Sony Computer Entertainment first revealed its upcoming VR system for the PlayStation 4 console in March of 2014. Over the last year and a half, the company has built great interest in the product formerly known as Project Morpheus. The headset has been shown at various events in that time, but we haven't really learned much about it other than it is in development, and that it will be out some time around the middle of next year. That changed during Sony's Tokyo Game Show press conference, where the company revealed some basic specs, and the official product name.
Project Morpheus has dropped the internal project name referencing the 1999 blockbuster hit The Matrix, and has received the official name "PlayStation VR." The name is simple, but it makes a lot of sense. It gets the point across in as few words as possible. It can also be abbreviated to "PS VR" and remain just as effective.
Along with the official product name, SCE noted some of the specifications of the headset, most of which were already known, or surmised already. The company did state that these are not set in stone and could possibly change before the headset comes to market.
PlayStation VR will have its own processing unit built into the headset. The details of how this works remain unknown for the time being. The PS VR features a 5.7-inch OLED display with a 1080p resolution split into two 960x1080 displays -- one per eye. SCE said the field of view is approximately 100 degrees.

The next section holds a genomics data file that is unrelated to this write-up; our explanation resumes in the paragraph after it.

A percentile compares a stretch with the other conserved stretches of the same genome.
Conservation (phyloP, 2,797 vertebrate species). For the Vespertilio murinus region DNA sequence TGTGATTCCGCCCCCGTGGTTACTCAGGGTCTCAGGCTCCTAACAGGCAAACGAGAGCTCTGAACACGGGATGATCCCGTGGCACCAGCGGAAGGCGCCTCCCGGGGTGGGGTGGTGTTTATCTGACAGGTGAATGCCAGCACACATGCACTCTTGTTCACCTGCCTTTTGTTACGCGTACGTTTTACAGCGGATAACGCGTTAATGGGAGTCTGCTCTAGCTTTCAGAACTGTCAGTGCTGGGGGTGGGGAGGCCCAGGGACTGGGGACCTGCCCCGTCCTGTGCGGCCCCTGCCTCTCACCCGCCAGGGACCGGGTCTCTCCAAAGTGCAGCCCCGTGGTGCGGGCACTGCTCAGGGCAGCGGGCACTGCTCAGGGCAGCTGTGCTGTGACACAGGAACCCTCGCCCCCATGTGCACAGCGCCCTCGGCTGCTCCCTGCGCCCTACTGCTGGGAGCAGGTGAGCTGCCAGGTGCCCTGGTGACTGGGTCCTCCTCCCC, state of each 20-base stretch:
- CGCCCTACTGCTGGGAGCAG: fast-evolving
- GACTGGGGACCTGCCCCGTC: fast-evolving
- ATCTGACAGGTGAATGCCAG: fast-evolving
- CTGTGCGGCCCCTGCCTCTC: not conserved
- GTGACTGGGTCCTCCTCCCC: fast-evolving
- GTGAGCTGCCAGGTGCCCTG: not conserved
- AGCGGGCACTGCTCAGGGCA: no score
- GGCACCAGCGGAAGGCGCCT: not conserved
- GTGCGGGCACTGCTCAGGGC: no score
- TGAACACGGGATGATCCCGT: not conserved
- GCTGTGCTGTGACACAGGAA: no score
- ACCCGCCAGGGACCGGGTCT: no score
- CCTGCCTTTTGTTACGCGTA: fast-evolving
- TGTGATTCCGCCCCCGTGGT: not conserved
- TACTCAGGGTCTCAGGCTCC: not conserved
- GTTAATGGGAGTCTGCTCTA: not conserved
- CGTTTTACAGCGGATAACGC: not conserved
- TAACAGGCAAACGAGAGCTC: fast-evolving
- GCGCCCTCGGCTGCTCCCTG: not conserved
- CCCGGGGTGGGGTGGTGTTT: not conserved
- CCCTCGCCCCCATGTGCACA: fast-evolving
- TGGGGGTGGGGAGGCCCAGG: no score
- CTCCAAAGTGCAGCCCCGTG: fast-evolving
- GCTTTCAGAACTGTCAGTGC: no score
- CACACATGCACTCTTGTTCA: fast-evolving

The display will operate at 90 Hz and 120 Hz, which presumably depends on the type of game, but this is also not yet clear. The headset uses both an accelerometer and gyroscope to track head movement, as well as nine LED lights on the headset for the PlayStation camera to track. SCE also talked about the 3D audio system it developed for PS VR, which will change the sounds players hear in relation to their head orientation.
Sony Computer Entertainment plans to release the PlayStation VR headset in the first half of 2016, but has yet to set a concrete date, and the details about the price have yet to surface.
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Kevin Carbotte is a contributing writer for Tom's Hardware who primarily covers VR and AR hardware. He has been writing for us for more than four years.
They really should've called this Playstation View (Vue) and marketed their tv service as boring old Playstation TV. VR deserves a cooler name.Reply
1080p is reasonable, but I fear that the ps4 doesn't ha e enough power for a compelling VR experience.Reply
The oculus has a slightly higher resolution, at 90hz, but the amount of power in the basic specs (an i5 with a 970 or 290) is so immensely more powerful than the ps4. Additionally, a 970 is established as a baseline for VR, not the highest end. I imagine that something like an i7 and a single 980 ti will be the best setup for now.
Anyway, it's good to see VR support, even if it's sub-par hardware. I just hope that PS VR doesn't spoil people on the idea of VR.
Usually the first with a halfway decent system would dominate the market, publishers already have backup plans in case theirs doesn't make it first.Reply